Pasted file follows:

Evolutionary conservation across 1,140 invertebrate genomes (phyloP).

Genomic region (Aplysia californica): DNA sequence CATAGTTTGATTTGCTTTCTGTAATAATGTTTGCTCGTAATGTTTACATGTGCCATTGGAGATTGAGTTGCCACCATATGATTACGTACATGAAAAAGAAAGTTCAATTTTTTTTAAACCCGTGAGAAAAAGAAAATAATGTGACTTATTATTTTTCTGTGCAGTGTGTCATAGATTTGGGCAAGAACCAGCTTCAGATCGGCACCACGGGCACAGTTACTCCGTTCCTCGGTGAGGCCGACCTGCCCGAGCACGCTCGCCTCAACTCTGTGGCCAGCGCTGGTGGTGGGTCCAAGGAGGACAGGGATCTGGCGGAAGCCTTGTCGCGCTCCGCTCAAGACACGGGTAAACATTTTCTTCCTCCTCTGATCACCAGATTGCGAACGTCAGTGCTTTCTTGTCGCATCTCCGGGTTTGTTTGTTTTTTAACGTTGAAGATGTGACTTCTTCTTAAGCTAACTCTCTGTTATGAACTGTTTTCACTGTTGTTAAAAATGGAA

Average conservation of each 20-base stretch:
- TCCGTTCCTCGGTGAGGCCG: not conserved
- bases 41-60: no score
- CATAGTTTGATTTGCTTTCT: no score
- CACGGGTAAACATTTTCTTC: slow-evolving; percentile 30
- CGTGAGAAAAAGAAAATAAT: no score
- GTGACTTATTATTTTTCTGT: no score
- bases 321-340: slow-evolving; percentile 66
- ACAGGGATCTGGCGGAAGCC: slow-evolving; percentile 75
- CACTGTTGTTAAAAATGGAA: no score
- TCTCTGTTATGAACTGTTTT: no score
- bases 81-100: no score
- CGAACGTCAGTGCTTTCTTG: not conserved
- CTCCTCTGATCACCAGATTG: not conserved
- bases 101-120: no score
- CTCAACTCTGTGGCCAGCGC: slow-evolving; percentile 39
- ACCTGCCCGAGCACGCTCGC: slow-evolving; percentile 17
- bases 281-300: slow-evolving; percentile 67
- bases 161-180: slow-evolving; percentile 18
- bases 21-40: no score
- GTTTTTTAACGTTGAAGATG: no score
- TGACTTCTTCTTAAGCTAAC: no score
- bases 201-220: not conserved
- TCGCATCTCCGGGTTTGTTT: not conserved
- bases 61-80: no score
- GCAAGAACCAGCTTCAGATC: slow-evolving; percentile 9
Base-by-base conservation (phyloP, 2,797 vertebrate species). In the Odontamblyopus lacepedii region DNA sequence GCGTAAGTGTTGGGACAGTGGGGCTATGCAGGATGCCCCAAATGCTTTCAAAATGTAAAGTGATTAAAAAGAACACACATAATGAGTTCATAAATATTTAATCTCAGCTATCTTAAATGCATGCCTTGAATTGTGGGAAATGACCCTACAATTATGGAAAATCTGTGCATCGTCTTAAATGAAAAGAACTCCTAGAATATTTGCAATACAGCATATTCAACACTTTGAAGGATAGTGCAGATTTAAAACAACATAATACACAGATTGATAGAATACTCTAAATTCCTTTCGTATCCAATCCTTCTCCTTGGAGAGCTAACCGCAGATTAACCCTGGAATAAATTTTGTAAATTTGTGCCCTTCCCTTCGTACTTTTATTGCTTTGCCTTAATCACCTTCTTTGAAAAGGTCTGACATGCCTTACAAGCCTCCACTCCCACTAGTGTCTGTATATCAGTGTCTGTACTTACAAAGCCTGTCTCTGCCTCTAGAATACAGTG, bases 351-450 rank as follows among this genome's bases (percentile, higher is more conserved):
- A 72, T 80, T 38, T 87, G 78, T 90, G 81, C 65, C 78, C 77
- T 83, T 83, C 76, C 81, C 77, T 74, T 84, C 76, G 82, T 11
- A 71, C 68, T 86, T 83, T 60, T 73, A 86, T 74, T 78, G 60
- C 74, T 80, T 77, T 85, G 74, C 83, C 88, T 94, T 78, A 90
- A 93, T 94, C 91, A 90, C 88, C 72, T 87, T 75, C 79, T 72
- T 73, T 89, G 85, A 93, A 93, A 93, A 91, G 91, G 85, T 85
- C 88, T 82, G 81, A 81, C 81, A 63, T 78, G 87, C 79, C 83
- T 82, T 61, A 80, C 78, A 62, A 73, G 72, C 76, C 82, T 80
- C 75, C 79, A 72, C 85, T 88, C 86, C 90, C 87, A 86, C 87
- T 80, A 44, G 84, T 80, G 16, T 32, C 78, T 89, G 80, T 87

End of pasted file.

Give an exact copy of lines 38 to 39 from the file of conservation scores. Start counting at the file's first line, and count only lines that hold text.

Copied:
- C 75, C 79, A 72, C 85, T 88, C 86, C 90, C 87, A 86, C 87
- T 80, A 44, G 84, T 80, G 16, T 32, C 78, T 89, G 80, T 87